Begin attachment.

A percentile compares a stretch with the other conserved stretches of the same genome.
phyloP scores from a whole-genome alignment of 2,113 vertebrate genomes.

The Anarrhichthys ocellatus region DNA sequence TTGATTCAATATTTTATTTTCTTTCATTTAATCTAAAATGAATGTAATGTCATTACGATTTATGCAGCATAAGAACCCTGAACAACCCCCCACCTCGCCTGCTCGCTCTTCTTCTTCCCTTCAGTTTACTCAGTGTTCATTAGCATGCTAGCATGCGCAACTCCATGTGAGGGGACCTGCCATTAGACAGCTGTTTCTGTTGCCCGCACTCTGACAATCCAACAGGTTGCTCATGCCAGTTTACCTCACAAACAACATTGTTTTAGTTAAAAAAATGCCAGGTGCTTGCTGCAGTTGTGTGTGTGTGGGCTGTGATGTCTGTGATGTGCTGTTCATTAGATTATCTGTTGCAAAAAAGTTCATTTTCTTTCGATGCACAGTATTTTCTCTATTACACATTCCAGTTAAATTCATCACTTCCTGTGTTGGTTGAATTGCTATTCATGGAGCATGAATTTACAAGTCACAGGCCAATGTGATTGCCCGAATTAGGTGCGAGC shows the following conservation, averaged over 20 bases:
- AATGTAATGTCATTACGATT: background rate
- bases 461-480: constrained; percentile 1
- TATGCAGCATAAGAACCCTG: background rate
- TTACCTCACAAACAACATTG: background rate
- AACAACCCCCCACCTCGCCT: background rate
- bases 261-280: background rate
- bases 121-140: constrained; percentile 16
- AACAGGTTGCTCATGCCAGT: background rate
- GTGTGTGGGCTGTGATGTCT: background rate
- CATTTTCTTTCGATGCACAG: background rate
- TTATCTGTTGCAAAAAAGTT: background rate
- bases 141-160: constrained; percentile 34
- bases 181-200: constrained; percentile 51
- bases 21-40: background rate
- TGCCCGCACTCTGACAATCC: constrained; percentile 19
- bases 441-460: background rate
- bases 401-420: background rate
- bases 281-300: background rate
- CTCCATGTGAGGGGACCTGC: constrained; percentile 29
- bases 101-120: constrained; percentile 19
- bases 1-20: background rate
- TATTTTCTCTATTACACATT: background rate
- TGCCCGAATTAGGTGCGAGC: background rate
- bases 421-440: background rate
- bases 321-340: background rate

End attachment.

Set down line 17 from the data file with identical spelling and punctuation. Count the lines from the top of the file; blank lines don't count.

- bases 21-40: background rate